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We use Entity Frameworks for DB access and when we "think" LIKE statement - it actually generates CHARINDEX stuff. So, here is 2 simple queries, after I simplified them to prove a point on our certain server:

-- Runs about 2 seconds
SELECT * FROM LOCAddress WHERE Address1 LIKE '%1124%' 
-- Runs about 16 seconds
SELECT * FROM LOCAddress WHERE ( CAST(CHARINDEX(LOWER(N'1124'), LOWER([Address1])) AS int)) = 1

Table contains about 100k records right now. Address1 is VarChar(100) field, nothing special.

Here is snip of 2 plans side by side. Doesn't make any sense, shows 50% and 50% but execution times like 1:8 enter image description here

I searched online and general advice is to use CHARINDEX instead of LIKE. In our experience it's opposite. My question is what causing this and how we can fix it without code change?

1
  • Check out this other SO question - you could possibly use data annotations to tell EF that this column is a VARCHAR and cause it to stop interpreting that column as a nvarchar when it really isn't ...
    – marc_s
    Sep 28, 2015 at 15:50

2 Answers 2

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I will answer my own question since it was hard to find correct answer and I was pointed to the problem by SQL Server 2012 Execution Plan output. As you see in original question - everything looks OK on surface. This is SQL Server 2008.

When I run same query on 2012 I got warning on CHARINDEX query. Problem is - SQL Server had to do type conversion. Address1 is VarChar and query has N'1124' which is Unicode or NVarChar. If I change this query as so:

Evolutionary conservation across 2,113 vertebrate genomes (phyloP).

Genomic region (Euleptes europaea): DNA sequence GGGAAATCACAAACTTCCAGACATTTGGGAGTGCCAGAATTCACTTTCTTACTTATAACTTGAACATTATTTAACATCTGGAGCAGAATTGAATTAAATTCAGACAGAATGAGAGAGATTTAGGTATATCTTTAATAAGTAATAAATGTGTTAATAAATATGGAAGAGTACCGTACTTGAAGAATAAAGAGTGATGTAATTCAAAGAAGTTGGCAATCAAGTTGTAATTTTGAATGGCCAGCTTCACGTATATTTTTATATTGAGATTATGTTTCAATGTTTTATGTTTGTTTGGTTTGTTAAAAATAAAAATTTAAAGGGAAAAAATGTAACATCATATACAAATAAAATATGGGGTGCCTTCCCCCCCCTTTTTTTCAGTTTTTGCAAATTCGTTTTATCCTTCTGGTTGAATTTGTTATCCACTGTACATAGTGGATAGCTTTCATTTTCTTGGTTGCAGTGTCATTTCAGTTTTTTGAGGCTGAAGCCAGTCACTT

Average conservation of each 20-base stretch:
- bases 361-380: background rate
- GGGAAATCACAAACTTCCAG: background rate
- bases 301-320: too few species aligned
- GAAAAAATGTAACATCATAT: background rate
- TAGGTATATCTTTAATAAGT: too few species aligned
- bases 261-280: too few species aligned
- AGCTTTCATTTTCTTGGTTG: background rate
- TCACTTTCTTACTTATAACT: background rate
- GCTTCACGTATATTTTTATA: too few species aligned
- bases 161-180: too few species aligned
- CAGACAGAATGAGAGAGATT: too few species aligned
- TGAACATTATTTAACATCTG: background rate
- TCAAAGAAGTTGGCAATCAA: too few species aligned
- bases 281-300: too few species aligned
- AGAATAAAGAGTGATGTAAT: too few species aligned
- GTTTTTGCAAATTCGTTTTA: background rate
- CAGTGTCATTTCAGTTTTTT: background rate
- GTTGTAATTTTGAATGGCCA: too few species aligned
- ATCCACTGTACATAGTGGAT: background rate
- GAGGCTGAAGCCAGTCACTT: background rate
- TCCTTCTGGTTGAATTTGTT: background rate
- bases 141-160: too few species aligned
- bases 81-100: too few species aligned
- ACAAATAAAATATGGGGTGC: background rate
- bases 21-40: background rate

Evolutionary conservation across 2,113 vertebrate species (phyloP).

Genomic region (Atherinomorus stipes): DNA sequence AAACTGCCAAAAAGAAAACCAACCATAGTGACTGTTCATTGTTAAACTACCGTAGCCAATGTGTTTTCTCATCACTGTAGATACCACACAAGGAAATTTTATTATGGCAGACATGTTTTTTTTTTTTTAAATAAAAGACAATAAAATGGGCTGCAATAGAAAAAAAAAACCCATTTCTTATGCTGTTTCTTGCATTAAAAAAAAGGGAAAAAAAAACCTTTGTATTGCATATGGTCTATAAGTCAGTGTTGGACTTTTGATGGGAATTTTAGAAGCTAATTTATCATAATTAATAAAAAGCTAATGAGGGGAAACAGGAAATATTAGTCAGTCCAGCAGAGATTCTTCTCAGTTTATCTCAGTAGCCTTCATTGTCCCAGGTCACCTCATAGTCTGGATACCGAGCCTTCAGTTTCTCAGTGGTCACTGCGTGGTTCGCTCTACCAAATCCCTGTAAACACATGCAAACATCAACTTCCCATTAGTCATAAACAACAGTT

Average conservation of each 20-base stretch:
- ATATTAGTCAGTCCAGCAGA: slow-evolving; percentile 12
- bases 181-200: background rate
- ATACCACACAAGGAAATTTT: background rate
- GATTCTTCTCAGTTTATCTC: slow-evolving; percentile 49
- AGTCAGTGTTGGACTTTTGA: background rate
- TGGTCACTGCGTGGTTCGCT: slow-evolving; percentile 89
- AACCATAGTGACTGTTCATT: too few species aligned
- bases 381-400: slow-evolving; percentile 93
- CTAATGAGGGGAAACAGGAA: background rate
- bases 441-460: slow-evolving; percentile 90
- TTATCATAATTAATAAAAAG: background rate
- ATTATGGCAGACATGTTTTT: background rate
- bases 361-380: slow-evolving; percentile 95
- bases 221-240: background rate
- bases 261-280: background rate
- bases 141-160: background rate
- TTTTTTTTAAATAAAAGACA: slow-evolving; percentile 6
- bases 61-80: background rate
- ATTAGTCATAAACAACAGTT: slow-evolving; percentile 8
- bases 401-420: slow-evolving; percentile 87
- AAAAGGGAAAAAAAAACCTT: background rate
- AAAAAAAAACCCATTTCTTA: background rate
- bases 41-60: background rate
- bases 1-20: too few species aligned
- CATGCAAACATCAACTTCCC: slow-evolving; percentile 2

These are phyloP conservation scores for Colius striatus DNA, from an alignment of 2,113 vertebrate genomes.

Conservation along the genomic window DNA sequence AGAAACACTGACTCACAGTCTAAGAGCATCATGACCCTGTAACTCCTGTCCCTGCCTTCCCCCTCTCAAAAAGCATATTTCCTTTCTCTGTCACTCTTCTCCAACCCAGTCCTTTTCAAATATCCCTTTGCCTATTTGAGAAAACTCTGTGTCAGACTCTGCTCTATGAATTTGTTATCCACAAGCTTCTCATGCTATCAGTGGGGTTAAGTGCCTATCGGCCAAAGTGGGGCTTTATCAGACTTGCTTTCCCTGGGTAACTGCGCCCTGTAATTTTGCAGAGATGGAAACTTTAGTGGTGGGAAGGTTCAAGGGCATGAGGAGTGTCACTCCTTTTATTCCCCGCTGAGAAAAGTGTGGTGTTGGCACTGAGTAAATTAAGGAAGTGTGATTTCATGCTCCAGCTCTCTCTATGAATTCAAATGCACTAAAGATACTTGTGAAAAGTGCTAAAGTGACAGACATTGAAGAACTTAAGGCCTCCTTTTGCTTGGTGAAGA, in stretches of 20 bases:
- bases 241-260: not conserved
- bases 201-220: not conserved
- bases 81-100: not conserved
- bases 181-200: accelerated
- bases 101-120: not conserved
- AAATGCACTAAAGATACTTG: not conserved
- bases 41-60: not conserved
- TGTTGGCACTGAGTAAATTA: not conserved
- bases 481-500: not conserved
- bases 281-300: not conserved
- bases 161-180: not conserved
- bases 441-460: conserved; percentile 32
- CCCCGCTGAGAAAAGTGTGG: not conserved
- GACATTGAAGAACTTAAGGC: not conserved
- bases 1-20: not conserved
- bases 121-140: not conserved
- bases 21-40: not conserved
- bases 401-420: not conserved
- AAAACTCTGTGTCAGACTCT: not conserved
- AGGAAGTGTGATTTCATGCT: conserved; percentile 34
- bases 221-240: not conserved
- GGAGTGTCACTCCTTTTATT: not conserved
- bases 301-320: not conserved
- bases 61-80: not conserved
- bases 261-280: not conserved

SELECT * 
FROM LOCAddress 
WHERE (CAST(CHARINDEX(LOWER('1124'), LOWER([Address1])) AS int)) 

It then runs same as LIKE query. So, type conversion that was caused by Entity Framework generator was causing this horrible hit in performance.

1
  • 1
    I was also about to mention it but I preferred to point out T-SQL perspective of CHARINDEX and LIKE. Nevertheless, I am glad you have solved your issue yourself :). You should mark your response as answer for future readers ! Sep 25, 2015 at 19:39
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First, as you can see both queries are identical and neither can use index. CHARINDEX and LIKE perform same with wildcard. Ex: %YourValue%. However, there performance varies when you use wildcard like 'YourValue%'. Here, LIKE operator will likely to perform faster than CHARINDEX because it may allow partial scan of the index. Now, in your case, both queries are same but there performance is difference because of following possible reason:

Statistics: SQL Server maintains statistics for sub string in string columns which are use by LIKE operator but not fully usable for CHARINDEX. In that case, LIKE operator will work faster than CHARINDEX. You can force SQL Server to use index for CHARINDEX with proper table hints

Ex: FROM LOCAddress WITH (INDEX (index_name))

Read more Here, which in section "string summary stastics" says:

SQL Server 2008 includes patented technology for estimating the selectivity of LIKE conditions. It builds a statistical summary of substring frequency distribution for character columns (a string summary). This includes columns of type text, ntext, char, varchar, and nvarchar. Using the string summary, SQL Server can accurately estimate the selectivity of LIKE conditions where the pattern may have any number of wildcards in any combination.

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  • 4
    LIKE will use indexes only for prefix scans. This doesn't have anything to do with selectivity. A prefix scan is effectively a range search starting with the prefix and ending with the next word after it alphabetically. This allows the server to use the index to perform the equivalent of where field>='YourValue' and field<'YourValuf' Sep 28, 2015 at 15:31

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